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leading up to the murder. there is no doubt in my mind this was a seriously highly organised mission coming from the top. this was not some flaky maverick operation, no. no. the saudi government told us it is committed to holding the purpose traitors accountable. the perpertrators accountable. the crown prince has said that as a leader he takes full responsibility, but denies ordering the killing. and you can watch panorama: the khashoggi murder tapes tonight on bbc one, at 8.30. our top story this lunchtime... the chancellor, sajid javid, has promised "a significant economic policy response" if britain leaves the eu without a deal. but the conservative party's conference in manchester has been overshadowed by new allegations about the prime minister's conduct. they want the three points. hogg's drop goal!
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and after their poor display against ireland, scotland bounce back against samoa at the rugby world cup injapan. coming up in the sport on bbc news in the next 15 minutes, where are the crowds at the world athletics championships in doha? the iaaf are expected to address the issue of empty seats later today. firefighters have called for more protection after research found they were being exposed to dangerously high levels of harmful chemicals. the study said firefighters were at risk of developing cancer because of the contamination left on their clothing and equipment after they tackle blazes. tracy gee has been speaking to some of those affected. firefighters need to stop having their lives totally turned upside down with cancer. he died on the 4th of february this year. he went too soon, just went too soon.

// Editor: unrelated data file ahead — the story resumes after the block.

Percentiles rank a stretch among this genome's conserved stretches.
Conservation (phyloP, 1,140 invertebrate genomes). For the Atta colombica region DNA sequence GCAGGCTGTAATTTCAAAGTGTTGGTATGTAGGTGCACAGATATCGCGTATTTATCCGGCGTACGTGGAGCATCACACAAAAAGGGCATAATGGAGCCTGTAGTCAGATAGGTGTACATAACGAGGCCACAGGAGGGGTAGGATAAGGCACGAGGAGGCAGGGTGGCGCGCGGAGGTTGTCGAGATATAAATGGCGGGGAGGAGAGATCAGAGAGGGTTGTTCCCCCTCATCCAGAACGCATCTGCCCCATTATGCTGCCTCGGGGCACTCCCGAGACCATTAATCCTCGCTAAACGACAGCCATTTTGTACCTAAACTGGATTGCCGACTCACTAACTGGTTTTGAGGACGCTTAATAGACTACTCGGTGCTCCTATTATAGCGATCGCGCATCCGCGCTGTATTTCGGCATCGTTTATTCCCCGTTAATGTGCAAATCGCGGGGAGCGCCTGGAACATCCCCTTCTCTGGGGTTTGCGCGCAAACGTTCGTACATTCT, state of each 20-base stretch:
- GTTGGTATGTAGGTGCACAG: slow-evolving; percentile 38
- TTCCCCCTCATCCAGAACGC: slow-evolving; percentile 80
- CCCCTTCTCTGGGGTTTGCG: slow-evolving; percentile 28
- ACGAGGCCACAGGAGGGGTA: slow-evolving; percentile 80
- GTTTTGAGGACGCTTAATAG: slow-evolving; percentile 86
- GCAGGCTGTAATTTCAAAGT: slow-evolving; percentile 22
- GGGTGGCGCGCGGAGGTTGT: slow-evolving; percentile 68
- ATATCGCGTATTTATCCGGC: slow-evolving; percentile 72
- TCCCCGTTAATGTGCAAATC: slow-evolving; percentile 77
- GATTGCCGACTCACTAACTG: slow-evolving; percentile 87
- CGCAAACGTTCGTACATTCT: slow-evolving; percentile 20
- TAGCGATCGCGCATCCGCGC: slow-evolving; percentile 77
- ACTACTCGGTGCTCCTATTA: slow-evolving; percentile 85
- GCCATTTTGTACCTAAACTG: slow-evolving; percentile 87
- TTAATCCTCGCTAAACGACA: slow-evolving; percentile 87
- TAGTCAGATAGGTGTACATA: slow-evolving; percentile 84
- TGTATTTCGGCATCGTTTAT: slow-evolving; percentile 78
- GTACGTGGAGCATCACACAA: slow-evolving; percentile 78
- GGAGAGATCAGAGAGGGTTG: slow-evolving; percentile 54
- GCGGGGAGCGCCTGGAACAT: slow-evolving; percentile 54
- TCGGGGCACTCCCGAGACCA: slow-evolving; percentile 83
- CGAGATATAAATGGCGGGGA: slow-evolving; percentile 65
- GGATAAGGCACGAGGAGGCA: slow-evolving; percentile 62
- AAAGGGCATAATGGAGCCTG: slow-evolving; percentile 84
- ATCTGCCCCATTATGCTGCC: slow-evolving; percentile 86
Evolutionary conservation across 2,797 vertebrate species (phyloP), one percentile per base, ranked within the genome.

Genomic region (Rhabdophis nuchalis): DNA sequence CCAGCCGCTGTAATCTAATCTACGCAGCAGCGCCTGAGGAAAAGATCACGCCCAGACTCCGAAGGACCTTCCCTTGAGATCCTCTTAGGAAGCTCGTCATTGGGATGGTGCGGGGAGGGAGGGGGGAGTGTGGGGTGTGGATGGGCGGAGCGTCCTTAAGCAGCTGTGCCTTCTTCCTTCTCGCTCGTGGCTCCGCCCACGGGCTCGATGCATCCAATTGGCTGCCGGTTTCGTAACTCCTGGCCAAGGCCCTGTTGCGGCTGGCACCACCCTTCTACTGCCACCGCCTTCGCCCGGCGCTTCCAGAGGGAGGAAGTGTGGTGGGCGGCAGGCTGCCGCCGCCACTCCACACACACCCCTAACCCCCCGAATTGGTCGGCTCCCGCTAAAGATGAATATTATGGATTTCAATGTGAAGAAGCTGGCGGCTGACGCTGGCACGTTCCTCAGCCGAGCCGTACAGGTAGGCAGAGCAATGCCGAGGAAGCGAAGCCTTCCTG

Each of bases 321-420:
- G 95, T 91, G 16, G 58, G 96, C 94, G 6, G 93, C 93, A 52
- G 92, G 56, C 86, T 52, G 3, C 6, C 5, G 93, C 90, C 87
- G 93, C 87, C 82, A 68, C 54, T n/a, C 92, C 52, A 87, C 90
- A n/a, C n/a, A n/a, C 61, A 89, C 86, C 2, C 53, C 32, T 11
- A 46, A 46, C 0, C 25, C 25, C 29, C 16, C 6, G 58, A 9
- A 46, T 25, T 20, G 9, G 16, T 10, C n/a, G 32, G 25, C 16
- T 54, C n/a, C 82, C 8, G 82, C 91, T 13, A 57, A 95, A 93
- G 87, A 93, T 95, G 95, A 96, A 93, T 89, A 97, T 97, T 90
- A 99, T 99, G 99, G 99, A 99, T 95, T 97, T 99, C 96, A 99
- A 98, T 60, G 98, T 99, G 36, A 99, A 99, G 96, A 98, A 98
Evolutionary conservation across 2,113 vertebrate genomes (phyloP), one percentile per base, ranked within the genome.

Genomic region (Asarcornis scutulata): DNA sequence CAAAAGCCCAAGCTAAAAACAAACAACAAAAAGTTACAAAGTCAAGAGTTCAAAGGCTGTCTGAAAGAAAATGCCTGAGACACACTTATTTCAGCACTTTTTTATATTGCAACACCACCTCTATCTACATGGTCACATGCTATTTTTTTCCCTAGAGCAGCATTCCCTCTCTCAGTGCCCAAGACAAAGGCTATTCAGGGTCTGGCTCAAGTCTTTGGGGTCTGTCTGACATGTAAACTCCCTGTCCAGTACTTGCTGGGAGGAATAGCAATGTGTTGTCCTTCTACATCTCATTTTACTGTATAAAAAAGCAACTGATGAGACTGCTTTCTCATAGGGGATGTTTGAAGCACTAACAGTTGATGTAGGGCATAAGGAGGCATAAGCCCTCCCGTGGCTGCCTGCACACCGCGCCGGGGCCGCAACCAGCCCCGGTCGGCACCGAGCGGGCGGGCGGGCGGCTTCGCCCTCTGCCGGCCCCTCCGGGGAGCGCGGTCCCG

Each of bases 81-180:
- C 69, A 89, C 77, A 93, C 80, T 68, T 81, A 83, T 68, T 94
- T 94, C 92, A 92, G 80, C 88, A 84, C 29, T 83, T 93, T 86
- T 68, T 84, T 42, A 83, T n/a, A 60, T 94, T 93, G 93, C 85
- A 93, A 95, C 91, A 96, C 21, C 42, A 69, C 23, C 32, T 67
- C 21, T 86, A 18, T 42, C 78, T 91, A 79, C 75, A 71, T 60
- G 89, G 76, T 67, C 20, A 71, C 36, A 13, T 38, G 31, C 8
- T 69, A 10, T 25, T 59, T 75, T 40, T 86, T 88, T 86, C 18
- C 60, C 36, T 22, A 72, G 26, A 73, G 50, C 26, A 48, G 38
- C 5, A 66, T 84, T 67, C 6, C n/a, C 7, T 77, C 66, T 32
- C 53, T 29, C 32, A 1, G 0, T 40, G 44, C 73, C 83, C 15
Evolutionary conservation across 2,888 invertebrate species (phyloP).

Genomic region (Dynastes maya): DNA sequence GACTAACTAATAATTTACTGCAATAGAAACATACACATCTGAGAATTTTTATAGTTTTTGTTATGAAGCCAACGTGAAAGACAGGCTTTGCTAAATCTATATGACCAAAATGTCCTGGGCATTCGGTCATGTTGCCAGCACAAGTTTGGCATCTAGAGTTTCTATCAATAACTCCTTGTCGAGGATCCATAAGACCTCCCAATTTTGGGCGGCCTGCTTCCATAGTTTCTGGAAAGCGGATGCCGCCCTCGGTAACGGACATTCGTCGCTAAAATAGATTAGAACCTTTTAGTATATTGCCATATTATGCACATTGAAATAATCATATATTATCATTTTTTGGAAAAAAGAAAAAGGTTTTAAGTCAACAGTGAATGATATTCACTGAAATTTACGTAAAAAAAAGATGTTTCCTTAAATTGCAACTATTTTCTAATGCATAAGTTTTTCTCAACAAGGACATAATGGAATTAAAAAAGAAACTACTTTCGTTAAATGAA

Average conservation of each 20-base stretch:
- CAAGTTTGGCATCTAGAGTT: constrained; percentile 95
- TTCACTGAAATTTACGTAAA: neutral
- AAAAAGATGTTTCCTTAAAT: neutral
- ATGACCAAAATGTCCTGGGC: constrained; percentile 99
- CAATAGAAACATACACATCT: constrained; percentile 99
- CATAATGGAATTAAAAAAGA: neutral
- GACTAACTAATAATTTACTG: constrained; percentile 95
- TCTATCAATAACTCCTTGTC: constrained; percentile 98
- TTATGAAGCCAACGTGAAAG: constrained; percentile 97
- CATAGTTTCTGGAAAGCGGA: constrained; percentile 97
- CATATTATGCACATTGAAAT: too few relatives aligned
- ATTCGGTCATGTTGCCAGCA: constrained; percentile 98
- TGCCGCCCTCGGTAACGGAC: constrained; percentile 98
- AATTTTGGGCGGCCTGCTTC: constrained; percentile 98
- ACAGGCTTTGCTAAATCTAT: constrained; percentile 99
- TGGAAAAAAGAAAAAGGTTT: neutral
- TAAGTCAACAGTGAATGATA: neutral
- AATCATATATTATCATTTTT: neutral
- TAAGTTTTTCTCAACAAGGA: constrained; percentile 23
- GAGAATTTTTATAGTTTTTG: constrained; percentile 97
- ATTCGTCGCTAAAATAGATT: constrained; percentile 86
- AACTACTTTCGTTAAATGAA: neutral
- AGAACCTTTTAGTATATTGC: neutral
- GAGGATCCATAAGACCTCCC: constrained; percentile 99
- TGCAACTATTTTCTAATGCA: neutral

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the faces of just a handful of the many firefighters battling cancer and, for some, the treatment is taking its toll. michael copplestone, 15.09.66. mitch has two forms of leukaemia and is in need of a bone marrow transplant. the bad side will be that... ..i won't quite make it to as old as i should have been. you just think, don't let it be me. and mitch isn't alone with facing cancer but, sadly, for some firefighters, they've already lost their battle. stuart fisher, lincolnshire firefighter, died at the age stuart fish, lincolnshire firefighter, died at the age of 60 from blood cancer. i know in stuart's early years, breathing apparatus wasn't worn for open—air fires and when you understand it is carcinogens, it is toxins that people are breathing in then, if you want my personal opinion and honesty, i do think it was a contributing factor. in my opinion, there is direct link between firefighters'
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occupation and cancer. scientists believe that firefighters are twice as likely to die from cancer compared to the general population. if you take firefighters in their clothing, in a hot environment, they are starting sweating and thermal intake or absorption via the skin is automatically increasing and as a result working as a sponge for all of the fire toxins. as tests continue, fire chiefs are coming under pressure to do more to protect their firefighters and acknowledge a potential link to cancer. firefighters are contracting certain types of cancer above the population norm. i accept that and that is a concern. shouldn't something be done now? why are we waiting for more conclusive evidence to come out when that evidence is already out there? the assurance that i want to give is that there is an incredible amount of work going on in the background to make this happen as quickly as possible, but i do acknowledge that that's not quick enough for some people. i feel cheated and so did stuart. i can't bring him back. ijust hope a positive